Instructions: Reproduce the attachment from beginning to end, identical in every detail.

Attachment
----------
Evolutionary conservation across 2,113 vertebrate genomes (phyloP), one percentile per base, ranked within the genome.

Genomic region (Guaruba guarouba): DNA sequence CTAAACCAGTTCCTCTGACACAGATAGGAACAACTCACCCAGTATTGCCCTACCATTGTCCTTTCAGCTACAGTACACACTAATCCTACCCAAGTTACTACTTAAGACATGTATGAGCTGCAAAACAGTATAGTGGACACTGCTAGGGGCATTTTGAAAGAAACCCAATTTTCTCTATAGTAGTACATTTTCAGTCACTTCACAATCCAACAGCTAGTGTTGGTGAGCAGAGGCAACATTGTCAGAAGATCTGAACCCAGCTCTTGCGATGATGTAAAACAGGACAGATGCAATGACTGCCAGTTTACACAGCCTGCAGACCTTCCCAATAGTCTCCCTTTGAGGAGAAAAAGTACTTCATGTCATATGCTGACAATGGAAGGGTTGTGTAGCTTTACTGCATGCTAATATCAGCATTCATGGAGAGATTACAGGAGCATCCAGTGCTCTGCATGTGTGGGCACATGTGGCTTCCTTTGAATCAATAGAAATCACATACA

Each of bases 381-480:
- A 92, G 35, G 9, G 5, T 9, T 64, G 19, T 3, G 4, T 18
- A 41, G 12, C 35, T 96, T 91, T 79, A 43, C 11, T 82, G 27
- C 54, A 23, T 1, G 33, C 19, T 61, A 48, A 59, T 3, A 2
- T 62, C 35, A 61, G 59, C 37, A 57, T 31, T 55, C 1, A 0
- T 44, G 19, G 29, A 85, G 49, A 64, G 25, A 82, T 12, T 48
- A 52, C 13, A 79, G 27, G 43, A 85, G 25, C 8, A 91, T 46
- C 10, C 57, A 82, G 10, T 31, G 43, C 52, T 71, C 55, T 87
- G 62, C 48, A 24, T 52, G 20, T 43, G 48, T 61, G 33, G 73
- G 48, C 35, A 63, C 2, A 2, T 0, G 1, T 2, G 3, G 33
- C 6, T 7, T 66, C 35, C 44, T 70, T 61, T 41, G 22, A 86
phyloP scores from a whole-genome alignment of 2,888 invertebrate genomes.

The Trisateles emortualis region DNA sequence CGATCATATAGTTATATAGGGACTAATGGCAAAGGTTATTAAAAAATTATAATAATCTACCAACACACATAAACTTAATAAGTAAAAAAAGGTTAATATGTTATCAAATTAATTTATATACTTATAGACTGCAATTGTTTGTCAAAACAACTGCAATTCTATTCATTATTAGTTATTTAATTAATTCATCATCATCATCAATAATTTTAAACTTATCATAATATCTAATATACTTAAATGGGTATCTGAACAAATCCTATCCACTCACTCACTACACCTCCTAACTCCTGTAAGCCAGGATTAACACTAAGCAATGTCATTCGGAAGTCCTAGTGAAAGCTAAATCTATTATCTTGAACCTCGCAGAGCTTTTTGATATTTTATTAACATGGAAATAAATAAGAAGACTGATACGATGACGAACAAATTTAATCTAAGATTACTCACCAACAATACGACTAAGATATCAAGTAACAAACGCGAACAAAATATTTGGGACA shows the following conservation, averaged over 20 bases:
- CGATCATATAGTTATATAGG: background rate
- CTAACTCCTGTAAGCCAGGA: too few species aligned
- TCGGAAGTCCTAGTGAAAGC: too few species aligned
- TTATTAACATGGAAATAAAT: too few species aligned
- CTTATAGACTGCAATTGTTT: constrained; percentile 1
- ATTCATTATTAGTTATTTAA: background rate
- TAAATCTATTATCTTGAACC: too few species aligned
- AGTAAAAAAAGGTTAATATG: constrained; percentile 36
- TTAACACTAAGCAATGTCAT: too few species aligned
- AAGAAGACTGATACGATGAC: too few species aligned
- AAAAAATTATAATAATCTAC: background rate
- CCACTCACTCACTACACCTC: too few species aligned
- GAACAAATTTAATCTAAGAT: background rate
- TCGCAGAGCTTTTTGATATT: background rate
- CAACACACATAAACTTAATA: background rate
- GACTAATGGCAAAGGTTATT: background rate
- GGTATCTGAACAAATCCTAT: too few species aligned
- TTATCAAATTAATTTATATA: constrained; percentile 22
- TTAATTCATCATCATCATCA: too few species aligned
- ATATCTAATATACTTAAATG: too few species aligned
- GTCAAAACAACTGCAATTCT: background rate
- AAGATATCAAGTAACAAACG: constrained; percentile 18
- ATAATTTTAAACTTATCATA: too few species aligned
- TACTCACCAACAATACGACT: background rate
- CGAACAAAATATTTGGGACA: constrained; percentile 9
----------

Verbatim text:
Evolutionary conservation across 2,113 vertebrate genomes (phyloP), one percentile per base, ranked within the genome.

Genomic region (Guaruba guarouba): DNA sequence CTAAACCAGTTCCTCTGACACAGATAGGAACAACTCACCCAGTATTGCCCTACCATTGTCCTTTCAGCTACAGTACACACTAATCCTACCCAAGTTACTACTTAAGACATGTATGAGCTGCAAAACAGTATAGTGGACACTGCTAGGGGCATTTTGAAAGAAACCCAATTTTCTCTATAGTAGTACATTTTCAGTCACTTCACAATCCAACAGCTAGTGTTGGTGAGCAGAGGCAACATTGTCAGAAGATCTGAACCCAGCTCTTGCGATGATGTAAAACAGGACAGATGCAATGACTGCCAGTTTACACAGCCTGCAGACCTTCCCAATAGTCTCCCTTTGAGGAGAAAAAGTACTTCATGTCATATGCTGACAATGGAAGGGTTGTGTAGCTTTACTGCATGCTAATATCAGCATTCATGGAGAGATTACAGGAGCATCCAGTGCTCTGCATGTGTGGGCACATGTGGCTTCCTTTGAATCAATAGAAATCACATACA

Each of bases 381-480:
- A 92, G 35, G 9, G 5, T 9, T 64, G 19, T 3, G 4, T 18
- A 41, G 12, C 35, T 96, T 91, T 79, A 43, C 11, T 82, G 27
- C 54, A 23, T 1, G 33, C 19, T 61, A 48, A 59, T 3, A 2
- T 62, C 35, A 61, G 59, C 37, A 57, T 31, T 55, C 1, A 0
- T 44, G 19, G 29, A 85, G 49, A 64, G 25, A 82, T 12, T 48
- A 52, C 13, A 79, G 27, G 43, A 85, G 25, C 8, A 91, T 46
- C 10, C 57, A 82, G 10, T 31, G 43, C 52, T 71, C 55, T 87
- G 62, C 48, A 24, T 52, G 20, T 43, G 48, T 61, G 33, G 73
- G 48, C 35, A 63, C 2, A 2, T 0, G 1, T 2, G 3, G 33
- C 6, T 7, T 66, C 35, C 44, T 70, T 61, T 41, G 22, A 86
phyloP scores from a whole-genome alignment of 2,888 invertebrate genomes.

The Trisateles emortualis region DNA sequence CGATCATATAGTTATATAGGGACTAATGGCAAAGGTTATTAAAAAATTATAATAATCTACCAACACACATAAACTTAATAAGTAAAAAAAGGTTAATATGTTATCAAATTAATTTATATACTTATAGACTGCAATTGTTTGTCAAAACAACTGCAATTCTATTCATTATTAGTTATTTAATTAATTCATCATCATCATCAATAATTTTAAACTTATCATAATATCTAATATACTTAAATGGGTATCTGAACAAATCCTATCCACTCACTCACTACACCTCCTAACTCCTGTAAGCCAGGATTAACACTAAGCAATGTCATTCGGAAGTCCTAGTGAAAGCTAAATCTATTATCTTGAACCTCGCAGAGCTTTTTGATATTTTATTAACATGGAAATAAATAAGAAGACTGATACGATGACGAACAAATTTAATCTAAGATTACTCACCAACAATACGACTAAGATATCAAGTAACAAACGCGAACAAAATATTTGGGACA shows the following conservation, averaged over 20 bases:
- CGATCATATAGTTATATAGG: background rate
- CTAACTCCTGTAAGCCAGGA: too few species aligned
- TCGGAAGTCCTAGTGAAAGC: too few species aligned
- TTATTAACATGGAAATAAAT: too few species aligned
- CTTATAGACTGCAATTGTTT: constrained; percentile 1
- ATTCATTATTAGTTATTTAA: background rate
- TAAATCTATTATCTTGAACC: too few species aligned
- AGTAAAAAAAGGTTAATATG: constrained; percentile 36
- TTAACACTAAGCAATGTCAT: too few species aligned
- AAGAAGACTGATACGATGAC: too few species aligned
- AAAAAATTATAATAATCTAC: background rate
- CCACTCACTCACTACACCTC: too few species aligned
- GAACAAATTTAATCTAAGAT: background rate
- TCGCAGAGCTTTTTGATATT: background rate
- CAACACACATAAACTTAATA: background rate
- GACTAATGGCAAAGGTTATT: background rate
- GGTATCTGAACAAATCCTAT: too few species aligned
- TTATCAAATTAATTTATATA: constrained; percentile 22
- TTAATTCATCATCATCATCA: too few species aligned
- ATATCTAATATACTTAAATG: too few species aligned
- GTCAAAACAACTGCAATTCT: background rate
- AAGATATCAAGTAACAAACG: constrained; percentile 18
- ATAATTTTAAACTTATCATA: too few species aligned
- TACTCACCAACAATACGACT: background rate
- CGAACAAAATATTTGGGACA: constrained; percentile 9